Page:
CANMORE – The tourism industry is taking its first steps in rebounding from the impacts of COVID-19.
The sector was largely shutdown and financially devastated by the pandemic and as National Tourism Week takes place May 23 to 30, the industry is encouraging Canadians to spend time visiting local sites.
In the Bow Valley, a large aspect of the economy is reliant on a certain level of tourism. Whether it’s people visiting to experience the mountains and the environment or the service industry needing people to stay in hotels or eat at restaurants, tourism is a vital aspect of the local economy.
“While we at TIAC (Tourism Industry Association of Canada) and other organizations continue to advocate for the reopening of Canada’s borders, we are asking Canadians to choose to travel in Canada first to support our industry and kickstart the recovery,” TIAC president and CEO Beth Potter said at a media conference prior to the launch of tourism week.
She noted the difficulty since March 2020, but expressed an optimism as vaccines continue to be distributed and the lifting of public health restrictions are on the horizon. As it occurs, she asked for people to take the tourism pledge in travelling locally and nationally opposed to outside the country.
“We are calling on Canadians to take the 2021 Tourism Pledge to travel in Canada first, when restrictions are lifted. This is an invitation to come together as a country and support our local tourism destinations, businesses, and employees.”
Potter said they’ll be launching new initiatives and video to help highlight tourism in Canada.
The postcard campaign is designed to invite Canadians to send specifically designed tourism postcards to friends and family to encourage travel to specific locations within the country’s borders.
The program – found at www.postcardsfromcanada.ca – is one of the efforts to help domestic marketing, Destination Canada CEO Marsha Walden said.
According to statistics from TIAC, the tourism economy accounts for two per cent of Canada’s gross domestic product and employs about 1.8 million people.
In Alberta, it’s estimated tourism contributes about $10 billion annually to the economy and brings more than 36 million visitors to the province, per statistics from Invest Alberta.
Travel Alberta also estimates about 68,800 jobs are tourism-related and there were about 20,000 tourism-based businesses in 2018.
The Alberta government also prioritized the tourism sector in their recent budget, which aims to contribute $20 billion a year by 2030 to the province.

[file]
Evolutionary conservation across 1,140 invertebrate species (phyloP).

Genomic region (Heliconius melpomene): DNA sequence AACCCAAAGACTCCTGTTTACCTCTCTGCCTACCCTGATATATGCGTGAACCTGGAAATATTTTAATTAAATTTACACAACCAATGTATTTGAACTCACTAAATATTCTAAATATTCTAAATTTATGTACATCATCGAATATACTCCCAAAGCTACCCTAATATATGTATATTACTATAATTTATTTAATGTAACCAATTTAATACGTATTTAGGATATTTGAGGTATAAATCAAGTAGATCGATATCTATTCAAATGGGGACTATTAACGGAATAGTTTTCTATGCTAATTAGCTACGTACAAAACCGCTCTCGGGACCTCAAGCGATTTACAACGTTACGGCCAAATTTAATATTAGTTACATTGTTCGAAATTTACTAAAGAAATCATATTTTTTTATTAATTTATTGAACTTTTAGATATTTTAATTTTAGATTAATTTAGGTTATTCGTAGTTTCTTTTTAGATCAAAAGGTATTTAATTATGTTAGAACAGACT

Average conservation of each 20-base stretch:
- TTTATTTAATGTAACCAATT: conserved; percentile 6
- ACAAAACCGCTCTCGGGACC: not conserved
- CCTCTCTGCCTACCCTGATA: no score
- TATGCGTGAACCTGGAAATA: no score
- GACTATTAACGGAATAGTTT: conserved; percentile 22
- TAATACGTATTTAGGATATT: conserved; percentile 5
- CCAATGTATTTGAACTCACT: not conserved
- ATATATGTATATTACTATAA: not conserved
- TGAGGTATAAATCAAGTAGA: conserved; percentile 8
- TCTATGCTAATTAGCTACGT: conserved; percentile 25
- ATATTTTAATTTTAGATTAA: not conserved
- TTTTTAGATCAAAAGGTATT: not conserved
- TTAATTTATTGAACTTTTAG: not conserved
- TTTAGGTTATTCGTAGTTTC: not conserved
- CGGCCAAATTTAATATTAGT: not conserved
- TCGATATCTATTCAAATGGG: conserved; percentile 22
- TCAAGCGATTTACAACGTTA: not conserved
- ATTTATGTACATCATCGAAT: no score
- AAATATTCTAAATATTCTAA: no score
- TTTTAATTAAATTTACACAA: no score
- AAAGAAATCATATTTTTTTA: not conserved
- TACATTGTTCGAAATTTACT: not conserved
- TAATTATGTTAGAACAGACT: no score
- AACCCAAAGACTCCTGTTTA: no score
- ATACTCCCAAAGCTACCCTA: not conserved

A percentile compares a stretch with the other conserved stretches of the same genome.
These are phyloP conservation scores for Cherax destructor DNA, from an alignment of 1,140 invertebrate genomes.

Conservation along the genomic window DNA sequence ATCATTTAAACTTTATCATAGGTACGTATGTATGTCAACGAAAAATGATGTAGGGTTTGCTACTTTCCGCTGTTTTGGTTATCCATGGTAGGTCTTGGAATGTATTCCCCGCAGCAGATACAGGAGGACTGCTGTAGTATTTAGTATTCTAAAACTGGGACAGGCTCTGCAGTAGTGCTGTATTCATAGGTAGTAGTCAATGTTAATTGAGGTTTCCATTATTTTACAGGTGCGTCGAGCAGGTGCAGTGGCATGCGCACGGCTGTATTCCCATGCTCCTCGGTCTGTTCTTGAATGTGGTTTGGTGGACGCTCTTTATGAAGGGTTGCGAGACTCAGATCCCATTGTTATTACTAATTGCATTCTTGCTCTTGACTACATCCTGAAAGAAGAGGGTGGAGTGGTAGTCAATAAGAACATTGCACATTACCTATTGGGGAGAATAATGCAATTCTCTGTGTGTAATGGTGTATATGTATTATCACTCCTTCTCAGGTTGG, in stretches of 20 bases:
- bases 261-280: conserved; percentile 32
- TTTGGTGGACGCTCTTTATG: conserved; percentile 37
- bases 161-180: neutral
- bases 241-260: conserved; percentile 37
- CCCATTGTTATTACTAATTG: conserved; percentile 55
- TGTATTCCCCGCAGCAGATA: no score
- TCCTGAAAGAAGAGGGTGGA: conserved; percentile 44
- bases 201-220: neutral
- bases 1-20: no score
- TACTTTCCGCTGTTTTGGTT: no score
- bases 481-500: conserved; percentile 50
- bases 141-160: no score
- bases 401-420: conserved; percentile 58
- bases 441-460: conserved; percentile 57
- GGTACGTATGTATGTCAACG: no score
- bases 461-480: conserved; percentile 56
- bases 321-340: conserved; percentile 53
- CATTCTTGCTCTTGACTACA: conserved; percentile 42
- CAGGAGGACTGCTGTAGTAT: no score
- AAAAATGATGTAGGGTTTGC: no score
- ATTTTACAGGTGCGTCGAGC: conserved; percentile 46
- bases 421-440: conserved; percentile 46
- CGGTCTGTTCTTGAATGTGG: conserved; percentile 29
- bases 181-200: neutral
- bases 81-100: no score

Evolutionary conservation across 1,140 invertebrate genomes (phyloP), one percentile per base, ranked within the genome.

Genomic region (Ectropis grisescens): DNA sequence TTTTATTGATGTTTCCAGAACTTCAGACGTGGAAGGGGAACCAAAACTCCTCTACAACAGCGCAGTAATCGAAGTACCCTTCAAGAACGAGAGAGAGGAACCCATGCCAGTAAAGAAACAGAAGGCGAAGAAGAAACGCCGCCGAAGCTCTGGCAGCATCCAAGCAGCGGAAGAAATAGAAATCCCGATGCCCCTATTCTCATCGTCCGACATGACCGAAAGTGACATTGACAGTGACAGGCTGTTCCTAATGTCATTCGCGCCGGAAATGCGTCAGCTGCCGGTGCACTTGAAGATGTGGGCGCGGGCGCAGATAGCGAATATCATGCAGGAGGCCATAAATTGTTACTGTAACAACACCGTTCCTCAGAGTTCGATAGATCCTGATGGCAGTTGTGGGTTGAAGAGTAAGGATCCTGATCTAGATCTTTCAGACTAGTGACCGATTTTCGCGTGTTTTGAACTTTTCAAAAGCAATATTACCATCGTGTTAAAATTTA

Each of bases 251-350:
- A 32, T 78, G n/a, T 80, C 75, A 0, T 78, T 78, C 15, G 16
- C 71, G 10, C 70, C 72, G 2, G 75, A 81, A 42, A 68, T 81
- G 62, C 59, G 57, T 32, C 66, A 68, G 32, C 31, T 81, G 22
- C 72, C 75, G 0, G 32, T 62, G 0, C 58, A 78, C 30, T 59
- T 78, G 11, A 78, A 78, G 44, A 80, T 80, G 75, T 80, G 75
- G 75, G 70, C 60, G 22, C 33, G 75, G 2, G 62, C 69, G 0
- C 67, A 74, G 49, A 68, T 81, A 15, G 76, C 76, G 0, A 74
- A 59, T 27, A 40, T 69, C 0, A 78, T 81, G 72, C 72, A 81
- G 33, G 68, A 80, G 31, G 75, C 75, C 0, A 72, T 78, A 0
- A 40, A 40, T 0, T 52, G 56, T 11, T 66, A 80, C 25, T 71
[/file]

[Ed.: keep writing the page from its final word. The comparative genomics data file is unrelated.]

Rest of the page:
Tourism has already approached near maximum levels in the valley though. In 2020, Kananaskis Country Provincial Park had an estimated 5.39 million visitors compared to 4.1 million in 2019. Banff National Park also regularly had north of four million visitors a year.
There’s also been several local programs to help businesses. Tourism Canmore Kananaskis is offering free basic marketing services this year to help promote and create digital strategies. They also have the Hope for Hospitality initiative to provide gift cards to local tourism and hospitality frontline workers laid off during COVID-19.
The Bow Valley Chamber of Commerce also ran the COVID-19 restart fund – which had the Town of Canmore contribute about 90 per cent of the funding – to help provide grants for businesses impacted by the pandemic.
Banff and Lake Louise Tourism also announced plans for the upcoming year at its April 27 annual general meeting, while the Tourism Industry Association of Alberta held a poll to help better gauge the economic impact of how Albertans recreate in the outdoors on Crown land.
The Tourism Industry Association of Alberta (TIAA) held a town hall May 26 and asked businesses to light up their businesses green the same day to show they're 'glowing green' during Tourism Week.
“People are going to do things they normally do in their backyard, but we need them to realize this is a unique summer and they need to spend in a manner that is commiserate with how they would spend if they went on a long haul trip,” Darren Reeder, the TIAA board advisor, said at the media conference. Many people do not understand the contribution of international visitors are anywhere from six to eight times what our local residents spend, so it’s really important we encourage people to spend generously in what they do.
“I think beyond asking people to take travel pledges and to get excited about experiencing things in their backyard, it’s really summoning this idea we have to support local and it’s never been more important to bring back our way of life, to bring back our communities and to support our friends and families in resumption to normal work activity.”